There’s the wonderful scene where Larry and Sandy are wandering in the grove. Sandy is calling for Larry (goodness only knows why—it’s not that they’re expecting him). Him grabs Sandy and forces her out into the desert. Larry shows up at the house, and the door opens as he hears a scream behind him. Now, most lawmen I know would’ve gone to investigate, but Larry goes in looking for Sandy. (Guess he doesn’t know what she sounds like when she’s screaming.) Larry and Alan head out to the desert on foot as Him delivers Sandy to the spacecraft. “Do you hear what I hear?” asks Larry and they get behind some rocks (they’re hearing birds and the high pitched whine of the alien ship), but see Him and Sandy.
Finally, at the crater’s edge, Alan calls to Him, “Carl, give her to me.” And after a lengthy internal debate, Him gives Sandy to Larry before collapsing. They meet up with Carol at the remains of an old water tower, and Larry heads back to town for some help. Sandy recovers, and Alan tells her, “Together, we can defeat it. If we fight it together, we’ll win.” Sandy passes out, and Alan knows that’s the secret. He restates the premise told to us by the alien narrator, who apparently is happy. “Very well, Earth man. I have some secrets, too,” says the alien dude who announces he will trade Alan and Carol’s lives for Sandy’s.
“I and my kind have no material body of our own. We feed on brains.” And using the James Bond villain technique, again tells us of his plans for worldwide conquest. “But instead of weakening, you’ve grown stronger.” The alien wants to Sandy back to his world, and Alan and Carol realize that love is their strength. They refuse, but head to the crater with the rifle. “We’re not afraid of you.”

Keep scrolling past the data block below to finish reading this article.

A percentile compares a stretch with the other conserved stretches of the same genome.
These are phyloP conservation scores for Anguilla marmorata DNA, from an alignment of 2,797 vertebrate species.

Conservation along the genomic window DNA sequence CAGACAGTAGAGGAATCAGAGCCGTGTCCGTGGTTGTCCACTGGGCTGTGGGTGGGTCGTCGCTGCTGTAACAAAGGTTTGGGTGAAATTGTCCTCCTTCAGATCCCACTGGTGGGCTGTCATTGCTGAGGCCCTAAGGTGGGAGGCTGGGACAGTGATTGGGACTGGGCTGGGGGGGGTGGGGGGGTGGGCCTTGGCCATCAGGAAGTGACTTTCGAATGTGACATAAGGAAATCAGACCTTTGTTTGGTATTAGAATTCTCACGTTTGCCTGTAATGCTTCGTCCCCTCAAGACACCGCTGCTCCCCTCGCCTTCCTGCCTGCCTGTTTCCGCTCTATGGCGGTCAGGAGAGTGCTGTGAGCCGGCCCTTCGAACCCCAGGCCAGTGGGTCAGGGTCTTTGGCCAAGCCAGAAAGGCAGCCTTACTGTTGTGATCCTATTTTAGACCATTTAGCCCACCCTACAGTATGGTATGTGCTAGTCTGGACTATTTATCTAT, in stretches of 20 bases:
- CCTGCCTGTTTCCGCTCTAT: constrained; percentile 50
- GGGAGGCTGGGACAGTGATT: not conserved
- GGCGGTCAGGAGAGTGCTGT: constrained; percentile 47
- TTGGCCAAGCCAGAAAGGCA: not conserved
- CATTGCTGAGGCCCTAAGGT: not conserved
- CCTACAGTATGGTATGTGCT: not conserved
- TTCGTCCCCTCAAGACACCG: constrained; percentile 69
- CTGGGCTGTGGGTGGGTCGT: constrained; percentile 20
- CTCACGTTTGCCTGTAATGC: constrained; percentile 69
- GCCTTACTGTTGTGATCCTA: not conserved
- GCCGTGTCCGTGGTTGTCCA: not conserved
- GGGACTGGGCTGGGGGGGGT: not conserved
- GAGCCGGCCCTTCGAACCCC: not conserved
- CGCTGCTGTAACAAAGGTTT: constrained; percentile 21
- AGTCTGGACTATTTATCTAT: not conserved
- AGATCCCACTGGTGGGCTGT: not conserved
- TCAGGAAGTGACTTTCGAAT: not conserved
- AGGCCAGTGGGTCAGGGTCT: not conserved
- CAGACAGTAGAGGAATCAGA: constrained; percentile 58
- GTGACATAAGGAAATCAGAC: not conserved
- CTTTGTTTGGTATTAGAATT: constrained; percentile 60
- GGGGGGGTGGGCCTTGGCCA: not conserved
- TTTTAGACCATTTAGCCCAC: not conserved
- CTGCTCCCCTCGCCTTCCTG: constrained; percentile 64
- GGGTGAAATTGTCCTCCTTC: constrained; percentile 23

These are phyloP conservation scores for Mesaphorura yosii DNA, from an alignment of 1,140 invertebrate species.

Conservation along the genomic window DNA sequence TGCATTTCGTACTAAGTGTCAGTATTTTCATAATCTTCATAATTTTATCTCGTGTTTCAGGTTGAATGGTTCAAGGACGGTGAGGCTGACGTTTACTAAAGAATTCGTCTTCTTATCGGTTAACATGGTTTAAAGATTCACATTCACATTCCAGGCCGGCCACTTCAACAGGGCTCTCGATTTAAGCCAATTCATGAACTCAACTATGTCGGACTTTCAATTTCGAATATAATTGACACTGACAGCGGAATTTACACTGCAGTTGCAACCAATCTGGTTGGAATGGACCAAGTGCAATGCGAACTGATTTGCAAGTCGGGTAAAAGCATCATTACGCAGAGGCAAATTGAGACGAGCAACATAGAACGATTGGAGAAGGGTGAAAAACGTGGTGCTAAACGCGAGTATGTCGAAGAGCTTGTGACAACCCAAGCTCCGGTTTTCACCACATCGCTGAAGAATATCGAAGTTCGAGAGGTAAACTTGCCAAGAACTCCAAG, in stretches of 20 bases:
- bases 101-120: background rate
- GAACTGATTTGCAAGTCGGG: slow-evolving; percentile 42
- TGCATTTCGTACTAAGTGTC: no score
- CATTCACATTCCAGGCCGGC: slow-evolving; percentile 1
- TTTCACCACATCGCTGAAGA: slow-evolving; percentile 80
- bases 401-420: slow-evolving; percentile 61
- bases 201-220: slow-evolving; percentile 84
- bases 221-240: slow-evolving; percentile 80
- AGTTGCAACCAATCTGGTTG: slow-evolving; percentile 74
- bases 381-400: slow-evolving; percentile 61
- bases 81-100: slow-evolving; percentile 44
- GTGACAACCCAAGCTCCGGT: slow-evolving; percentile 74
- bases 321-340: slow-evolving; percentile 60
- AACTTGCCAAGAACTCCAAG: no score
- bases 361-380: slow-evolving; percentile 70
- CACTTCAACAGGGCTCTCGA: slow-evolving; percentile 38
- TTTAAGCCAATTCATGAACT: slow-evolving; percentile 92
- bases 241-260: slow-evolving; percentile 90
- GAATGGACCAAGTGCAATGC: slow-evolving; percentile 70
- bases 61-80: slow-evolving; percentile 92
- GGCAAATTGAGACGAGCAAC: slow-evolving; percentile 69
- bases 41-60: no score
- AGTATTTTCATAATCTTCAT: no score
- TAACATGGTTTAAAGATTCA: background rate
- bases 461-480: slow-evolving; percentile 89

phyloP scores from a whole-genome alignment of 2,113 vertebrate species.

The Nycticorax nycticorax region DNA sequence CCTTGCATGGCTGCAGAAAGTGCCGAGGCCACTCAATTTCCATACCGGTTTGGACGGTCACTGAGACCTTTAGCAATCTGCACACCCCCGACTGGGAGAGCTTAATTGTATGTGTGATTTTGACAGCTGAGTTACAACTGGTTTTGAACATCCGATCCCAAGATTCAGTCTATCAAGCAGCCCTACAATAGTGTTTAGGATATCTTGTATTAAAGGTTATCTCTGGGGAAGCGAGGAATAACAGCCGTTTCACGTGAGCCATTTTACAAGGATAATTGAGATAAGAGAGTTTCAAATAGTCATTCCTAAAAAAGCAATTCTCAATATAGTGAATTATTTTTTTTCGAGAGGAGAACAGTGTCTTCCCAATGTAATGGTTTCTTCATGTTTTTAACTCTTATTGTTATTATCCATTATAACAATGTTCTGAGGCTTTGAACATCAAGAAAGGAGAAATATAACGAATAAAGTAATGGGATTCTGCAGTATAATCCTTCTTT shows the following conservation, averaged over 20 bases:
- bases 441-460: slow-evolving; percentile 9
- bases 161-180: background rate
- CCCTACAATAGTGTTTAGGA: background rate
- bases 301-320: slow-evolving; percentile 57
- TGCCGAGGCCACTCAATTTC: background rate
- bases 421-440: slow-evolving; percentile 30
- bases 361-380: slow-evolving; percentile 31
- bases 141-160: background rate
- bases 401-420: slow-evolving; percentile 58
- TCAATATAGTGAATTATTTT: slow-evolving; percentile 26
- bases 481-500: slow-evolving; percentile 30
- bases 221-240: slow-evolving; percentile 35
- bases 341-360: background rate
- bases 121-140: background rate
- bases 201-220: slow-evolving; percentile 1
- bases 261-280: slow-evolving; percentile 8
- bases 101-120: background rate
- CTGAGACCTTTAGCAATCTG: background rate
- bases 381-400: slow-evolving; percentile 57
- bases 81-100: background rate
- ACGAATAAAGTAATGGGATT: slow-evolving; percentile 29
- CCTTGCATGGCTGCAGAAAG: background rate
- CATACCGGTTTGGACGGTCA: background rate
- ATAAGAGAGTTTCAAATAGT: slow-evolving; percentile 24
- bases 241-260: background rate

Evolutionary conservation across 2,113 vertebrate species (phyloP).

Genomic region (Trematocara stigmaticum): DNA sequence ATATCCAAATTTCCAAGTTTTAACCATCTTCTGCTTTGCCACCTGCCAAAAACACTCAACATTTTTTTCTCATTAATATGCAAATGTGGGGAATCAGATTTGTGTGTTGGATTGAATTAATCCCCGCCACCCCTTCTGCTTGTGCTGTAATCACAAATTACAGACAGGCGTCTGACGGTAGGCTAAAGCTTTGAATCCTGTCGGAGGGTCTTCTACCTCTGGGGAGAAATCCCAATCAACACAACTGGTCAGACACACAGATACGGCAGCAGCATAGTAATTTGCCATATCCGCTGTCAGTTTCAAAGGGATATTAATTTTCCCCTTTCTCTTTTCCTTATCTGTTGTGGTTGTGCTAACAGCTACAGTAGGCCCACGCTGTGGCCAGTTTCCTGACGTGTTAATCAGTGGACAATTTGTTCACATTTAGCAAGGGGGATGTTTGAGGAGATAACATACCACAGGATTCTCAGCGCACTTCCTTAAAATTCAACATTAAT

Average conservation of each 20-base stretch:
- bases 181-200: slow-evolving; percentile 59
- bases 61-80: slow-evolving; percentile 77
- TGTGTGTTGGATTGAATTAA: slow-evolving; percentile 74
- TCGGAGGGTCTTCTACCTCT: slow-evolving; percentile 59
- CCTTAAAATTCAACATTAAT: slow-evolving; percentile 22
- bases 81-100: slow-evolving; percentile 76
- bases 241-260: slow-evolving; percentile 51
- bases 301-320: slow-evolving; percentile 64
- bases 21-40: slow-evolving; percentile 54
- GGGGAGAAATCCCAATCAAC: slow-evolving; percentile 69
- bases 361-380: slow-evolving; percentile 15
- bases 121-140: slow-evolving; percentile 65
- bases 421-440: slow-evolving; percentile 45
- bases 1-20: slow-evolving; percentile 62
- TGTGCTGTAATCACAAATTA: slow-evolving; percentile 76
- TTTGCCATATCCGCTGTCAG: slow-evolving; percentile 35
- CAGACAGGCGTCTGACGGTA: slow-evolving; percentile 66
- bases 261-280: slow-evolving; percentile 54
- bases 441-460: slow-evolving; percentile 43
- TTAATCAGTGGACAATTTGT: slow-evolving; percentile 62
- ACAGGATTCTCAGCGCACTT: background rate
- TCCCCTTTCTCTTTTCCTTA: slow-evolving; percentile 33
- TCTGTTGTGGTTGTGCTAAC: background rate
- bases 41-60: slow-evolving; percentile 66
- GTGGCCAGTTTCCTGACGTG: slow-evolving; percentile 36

The door to the ship opens up, and we seen an eyeball superimposed over a Blaisdell puppet alien. Wait a minute! The creature says they have no body, but we’re watching one right now? “We can defeat it,” Alan says, and they look at it meaningfully, and it falls over dead. Then the ship takes off, somehow its exhaust not burning Alan to death.
Even the writers knew that the puppet thing didn’t jibe with the “we have no bodies” thing since they added some dialogue saying that it must’ve been using that body to pilot the spaceship. Then bizarrely, they postulate that the alien has moved on to another form, and they see a rat. Suddenly, a hawk swoops down and eats the rat.
Larry’s suddenly there (wasn’t he supposed to be heading for town to round up a posse?), and together, he and Sandy walk off as Alan and Carol watch them.
Now that’s what I call a bad movie.
Randy Landers (May 2011)
If you repeat the premise over and over and over and over, you’re not beating a dead horse. You’re assuming your audience is too stupid to get the message. Sadly, the things that hurt this film is not the acting (it’s not that bad at all). It’s the lack of a competent editor to make sure that cuts are that: cuts. It’s a story with some real plot holes, and some inconsistencies (such as the bird attacks), and poor ol’ Larry who literally appears as needed. It’s almost as though he were some sort of last minute addition to the film, which is why he doesn’t really appear in the climax. In fact, you could edit Larry out of the film altogether. He serves no purpose to the story telling other than as a weak love interest for Sandy.
The producers pre-sold this movie based on its title and poster alone; when the distributors saw the final product, they were reportedly disappointed because the poster and title were far more interesting that the movie itself. I tend to agree, but I give this one a 4 out of 10.